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New talent and collaboration needed to drive digital agenda

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In an interview published in ITPRO this week, Ed Garcez, Chief Digital and Information Officer (CDIO) of Camden, Haringey and Islington Councils – and friend of the Executive Briefing Programme – talked about shared learning, bringing new talent to the public sector and using data better.

As usual, Garcez is absolutely on the money with his views and hit on a number of hot topics for local government officers.

I have been talking to HR, organisational development and IT/digital directors in local government recently about nurturing talent and building the right skill set for digital change, as part of the Executive Briefing Programme’s research with the PPMA.

Many of our interviewees talk about the massive value they have found working with apprentices and graduates, particularly in terms of being people who ‘get’ digital… and I’m not talking about using software but the bigger picture of how technology can be used to support new business models, new ways of working and improve the customer experience. They are ‘digital natives’, but perhaps more importantly, this group have the right attitude – they are willing to learn and adapt. And attitude is a big part of how necessary skills can be developed.

From talking to Garcez about shared services I know he is passionate about shared learning and highlights this as the biggest benefit of sharing. Describing it as the pervasive thing that really exists and lasts. Garcez certainly has a wealth of experience to draw from, and I do not think that he is alone in this view.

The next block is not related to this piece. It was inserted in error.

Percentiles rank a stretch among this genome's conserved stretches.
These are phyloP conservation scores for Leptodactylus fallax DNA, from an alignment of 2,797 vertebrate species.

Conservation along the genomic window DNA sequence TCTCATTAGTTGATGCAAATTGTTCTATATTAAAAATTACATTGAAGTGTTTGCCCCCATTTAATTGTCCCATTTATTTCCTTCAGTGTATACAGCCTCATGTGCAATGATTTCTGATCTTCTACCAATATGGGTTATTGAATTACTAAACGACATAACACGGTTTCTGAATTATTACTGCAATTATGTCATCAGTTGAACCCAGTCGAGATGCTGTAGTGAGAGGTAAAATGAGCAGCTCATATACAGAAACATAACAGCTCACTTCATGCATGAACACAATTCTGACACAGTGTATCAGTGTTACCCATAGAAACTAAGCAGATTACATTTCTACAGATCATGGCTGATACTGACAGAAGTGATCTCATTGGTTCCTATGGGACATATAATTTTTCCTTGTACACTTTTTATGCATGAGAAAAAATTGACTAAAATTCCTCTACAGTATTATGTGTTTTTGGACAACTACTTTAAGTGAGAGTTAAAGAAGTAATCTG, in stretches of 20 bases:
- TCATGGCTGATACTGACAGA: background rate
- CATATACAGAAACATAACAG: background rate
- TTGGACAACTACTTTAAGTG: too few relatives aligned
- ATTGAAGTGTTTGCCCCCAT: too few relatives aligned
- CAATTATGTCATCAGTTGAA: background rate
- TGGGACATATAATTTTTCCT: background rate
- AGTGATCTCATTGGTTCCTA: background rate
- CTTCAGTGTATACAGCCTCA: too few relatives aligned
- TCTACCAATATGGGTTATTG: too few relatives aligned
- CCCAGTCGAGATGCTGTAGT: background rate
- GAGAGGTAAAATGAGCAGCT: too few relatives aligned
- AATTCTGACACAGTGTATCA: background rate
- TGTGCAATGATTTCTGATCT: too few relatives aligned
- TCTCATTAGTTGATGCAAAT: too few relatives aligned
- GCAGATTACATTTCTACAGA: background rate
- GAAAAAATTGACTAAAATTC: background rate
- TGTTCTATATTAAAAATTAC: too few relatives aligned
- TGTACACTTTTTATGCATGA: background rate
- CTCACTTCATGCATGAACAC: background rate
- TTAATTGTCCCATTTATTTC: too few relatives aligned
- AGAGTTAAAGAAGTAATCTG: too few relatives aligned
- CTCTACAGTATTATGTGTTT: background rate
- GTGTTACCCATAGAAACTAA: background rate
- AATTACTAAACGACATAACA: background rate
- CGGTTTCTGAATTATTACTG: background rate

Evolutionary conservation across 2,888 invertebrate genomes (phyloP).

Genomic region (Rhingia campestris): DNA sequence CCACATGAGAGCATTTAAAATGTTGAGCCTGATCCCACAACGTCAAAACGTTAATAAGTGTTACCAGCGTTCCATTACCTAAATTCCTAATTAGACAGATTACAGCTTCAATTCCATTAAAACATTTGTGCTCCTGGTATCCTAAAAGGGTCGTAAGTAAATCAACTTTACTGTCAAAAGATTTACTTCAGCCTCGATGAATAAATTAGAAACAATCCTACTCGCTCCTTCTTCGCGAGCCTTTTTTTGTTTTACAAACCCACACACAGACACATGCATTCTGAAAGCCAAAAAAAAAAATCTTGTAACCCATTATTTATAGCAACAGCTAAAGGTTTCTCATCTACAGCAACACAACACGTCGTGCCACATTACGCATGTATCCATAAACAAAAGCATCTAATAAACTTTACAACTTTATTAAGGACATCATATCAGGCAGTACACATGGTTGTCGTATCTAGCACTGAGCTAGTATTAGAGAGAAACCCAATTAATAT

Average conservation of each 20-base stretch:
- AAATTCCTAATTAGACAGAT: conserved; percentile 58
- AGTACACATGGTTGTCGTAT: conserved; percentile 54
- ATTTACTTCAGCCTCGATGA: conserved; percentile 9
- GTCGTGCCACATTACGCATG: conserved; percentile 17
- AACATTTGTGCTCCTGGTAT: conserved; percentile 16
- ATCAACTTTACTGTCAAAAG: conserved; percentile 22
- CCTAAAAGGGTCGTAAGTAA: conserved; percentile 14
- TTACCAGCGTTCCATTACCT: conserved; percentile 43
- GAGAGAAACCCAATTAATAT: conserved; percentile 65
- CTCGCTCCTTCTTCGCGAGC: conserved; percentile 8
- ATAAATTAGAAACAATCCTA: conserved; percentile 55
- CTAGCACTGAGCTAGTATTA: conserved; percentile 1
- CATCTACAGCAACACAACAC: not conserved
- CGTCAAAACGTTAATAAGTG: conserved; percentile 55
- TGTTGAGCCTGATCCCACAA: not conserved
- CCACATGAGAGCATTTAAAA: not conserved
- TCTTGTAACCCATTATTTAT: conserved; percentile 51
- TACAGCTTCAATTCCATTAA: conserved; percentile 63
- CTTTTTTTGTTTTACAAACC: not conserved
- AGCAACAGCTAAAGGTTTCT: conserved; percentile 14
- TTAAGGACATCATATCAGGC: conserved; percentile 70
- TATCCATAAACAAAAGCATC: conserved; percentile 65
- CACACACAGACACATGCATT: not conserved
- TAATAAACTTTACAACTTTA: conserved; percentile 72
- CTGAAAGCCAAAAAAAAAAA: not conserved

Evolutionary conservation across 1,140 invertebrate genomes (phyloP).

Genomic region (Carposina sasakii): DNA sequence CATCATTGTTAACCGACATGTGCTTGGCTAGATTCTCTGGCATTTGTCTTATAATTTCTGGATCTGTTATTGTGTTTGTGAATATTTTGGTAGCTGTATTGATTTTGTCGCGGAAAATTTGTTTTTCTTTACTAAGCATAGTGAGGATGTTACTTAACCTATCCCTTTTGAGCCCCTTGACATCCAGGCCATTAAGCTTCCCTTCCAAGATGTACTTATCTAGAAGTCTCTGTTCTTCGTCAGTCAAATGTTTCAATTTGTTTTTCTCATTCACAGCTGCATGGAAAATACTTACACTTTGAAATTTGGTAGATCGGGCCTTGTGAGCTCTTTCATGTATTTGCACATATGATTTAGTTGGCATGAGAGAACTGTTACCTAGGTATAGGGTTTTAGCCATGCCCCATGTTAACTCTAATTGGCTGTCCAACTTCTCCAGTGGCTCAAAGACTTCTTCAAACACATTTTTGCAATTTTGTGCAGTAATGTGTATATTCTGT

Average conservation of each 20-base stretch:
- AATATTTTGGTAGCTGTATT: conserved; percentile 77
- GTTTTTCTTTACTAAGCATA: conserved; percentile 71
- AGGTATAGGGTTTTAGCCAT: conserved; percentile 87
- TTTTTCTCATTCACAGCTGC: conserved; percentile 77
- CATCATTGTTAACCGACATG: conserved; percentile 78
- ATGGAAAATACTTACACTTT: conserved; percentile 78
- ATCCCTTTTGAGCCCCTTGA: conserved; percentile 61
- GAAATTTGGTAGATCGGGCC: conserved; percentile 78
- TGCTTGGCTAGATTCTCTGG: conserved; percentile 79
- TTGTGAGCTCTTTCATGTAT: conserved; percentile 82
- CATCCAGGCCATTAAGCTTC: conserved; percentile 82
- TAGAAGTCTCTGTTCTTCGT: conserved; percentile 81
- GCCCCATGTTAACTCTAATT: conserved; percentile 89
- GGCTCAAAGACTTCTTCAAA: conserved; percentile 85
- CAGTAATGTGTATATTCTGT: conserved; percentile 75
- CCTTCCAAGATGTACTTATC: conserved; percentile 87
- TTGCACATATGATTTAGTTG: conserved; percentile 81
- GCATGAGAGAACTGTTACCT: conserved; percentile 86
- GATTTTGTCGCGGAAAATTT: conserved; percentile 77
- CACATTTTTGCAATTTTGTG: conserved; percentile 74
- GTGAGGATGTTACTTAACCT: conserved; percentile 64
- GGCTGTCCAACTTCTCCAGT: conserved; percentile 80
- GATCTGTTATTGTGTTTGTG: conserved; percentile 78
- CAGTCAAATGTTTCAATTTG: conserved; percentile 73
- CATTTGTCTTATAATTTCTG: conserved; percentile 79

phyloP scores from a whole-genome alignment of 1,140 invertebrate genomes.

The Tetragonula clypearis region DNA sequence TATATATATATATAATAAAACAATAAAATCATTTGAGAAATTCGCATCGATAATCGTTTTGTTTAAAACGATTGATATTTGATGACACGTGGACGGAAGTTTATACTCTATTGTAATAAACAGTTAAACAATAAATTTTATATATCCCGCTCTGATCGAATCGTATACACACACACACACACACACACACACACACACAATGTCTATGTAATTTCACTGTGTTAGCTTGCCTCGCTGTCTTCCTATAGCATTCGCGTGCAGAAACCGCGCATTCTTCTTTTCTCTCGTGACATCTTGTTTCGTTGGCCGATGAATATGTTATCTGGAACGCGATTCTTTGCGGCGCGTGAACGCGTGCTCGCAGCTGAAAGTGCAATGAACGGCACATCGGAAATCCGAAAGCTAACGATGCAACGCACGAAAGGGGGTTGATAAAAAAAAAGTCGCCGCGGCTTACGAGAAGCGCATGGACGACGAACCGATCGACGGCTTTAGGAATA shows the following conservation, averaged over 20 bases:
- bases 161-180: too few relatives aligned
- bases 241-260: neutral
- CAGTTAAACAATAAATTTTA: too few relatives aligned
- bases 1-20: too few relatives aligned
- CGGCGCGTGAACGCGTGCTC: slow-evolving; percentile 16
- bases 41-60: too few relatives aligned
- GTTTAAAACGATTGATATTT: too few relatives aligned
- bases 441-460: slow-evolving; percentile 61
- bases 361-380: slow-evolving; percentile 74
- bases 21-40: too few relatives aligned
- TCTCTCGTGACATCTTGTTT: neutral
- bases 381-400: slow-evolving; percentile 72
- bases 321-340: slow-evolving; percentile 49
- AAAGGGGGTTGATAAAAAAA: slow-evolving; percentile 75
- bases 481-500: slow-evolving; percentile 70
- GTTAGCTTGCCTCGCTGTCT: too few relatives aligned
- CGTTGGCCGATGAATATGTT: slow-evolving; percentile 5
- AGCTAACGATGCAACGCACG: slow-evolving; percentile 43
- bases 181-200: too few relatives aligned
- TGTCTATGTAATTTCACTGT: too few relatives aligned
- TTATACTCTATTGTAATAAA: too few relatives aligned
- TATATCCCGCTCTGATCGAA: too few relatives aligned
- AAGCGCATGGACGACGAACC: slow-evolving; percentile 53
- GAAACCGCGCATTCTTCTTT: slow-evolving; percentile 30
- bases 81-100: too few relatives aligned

It’s interesting that through the core themes covered by the Executive Briefing Programme in the last year – shared services, health and social care integration and now digital skills – the discussion keeps returning to collaboration. It is arguable that local government can only make significant progress with the digital agenda by pooling resources, learning and expertise.

Not that shared services are by any means easy to make work. Shared services is a topic that we have explored through some of our roundtable meetings, and we will be returning to again soon, with a free assessment tool we are developing with contributors, including Garcez. Watch this space!

About Natasha Gwilliam

Natasha runs Eduserv's Local Government Executive Briefing programme. Working closely with Jos Creese, Principal Analyst, and the steering group of senior local government leaders, she aims to increase sector-wide understanding of the benefits of cloud computing and broader digital initiatives. This includes working on research reports, conducting interviews, putting together events and engaging with industry figures at events and through social media. Before Eduserv, she spent 14 years working for international publishing and events businesses. First in the financial sector with 9 years at Euromoney, including a two year secondment in Hong Kong, and more recently 5 years in digital, delivering conference agendas on topics such as app development, enterprise mobility, cloud, and digital marketing.